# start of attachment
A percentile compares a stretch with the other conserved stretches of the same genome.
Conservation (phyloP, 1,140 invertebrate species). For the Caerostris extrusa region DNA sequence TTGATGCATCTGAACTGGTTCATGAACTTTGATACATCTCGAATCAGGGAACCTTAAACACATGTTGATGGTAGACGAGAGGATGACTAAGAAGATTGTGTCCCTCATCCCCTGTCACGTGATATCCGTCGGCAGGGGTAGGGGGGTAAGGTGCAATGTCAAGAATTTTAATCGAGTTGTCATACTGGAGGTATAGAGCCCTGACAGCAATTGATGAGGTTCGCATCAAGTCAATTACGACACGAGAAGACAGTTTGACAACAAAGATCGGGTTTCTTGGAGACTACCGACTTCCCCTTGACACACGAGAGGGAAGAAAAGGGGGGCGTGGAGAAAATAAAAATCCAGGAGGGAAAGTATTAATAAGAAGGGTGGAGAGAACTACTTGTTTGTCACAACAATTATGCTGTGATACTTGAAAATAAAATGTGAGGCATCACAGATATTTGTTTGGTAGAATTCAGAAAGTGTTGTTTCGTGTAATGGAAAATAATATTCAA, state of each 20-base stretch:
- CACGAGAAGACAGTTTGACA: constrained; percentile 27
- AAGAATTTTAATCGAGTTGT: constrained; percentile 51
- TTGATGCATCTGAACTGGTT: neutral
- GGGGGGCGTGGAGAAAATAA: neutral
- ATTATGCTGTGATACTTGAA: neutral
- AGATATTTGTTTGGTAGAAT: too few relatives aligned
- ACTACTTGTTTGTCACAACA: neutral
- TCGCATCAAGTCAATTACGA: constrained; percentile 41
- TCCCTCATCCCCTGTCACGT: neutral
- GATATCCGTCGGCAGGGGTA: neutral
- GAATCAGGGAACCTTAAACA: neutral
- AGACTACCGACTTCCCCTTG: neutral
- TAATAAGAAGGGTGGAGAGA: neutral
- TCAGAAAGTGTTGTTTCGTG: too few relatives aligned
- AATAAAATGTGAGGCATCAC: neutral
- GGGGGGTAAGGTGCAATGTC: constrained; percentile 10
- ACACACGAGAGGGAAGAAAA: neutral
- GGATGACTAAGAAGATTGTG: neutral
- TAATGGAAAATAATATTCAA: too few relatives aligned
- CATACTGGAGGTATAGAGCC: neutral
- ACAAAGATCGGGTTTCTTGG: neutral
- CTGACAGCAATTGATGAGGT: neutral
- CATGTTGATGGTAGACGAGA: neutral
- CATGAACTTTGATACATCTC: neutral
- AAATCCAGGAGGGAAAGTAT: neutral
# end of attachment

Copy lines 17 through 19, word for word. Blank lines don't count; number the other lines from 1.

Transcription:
- AATAAAATGTGAGGCATCAC: neutral
- GGGGGGTAAGGTGCAATGTC: constrained; percentile 10
- ACACACGAGAGGGAAGAAAA: neutral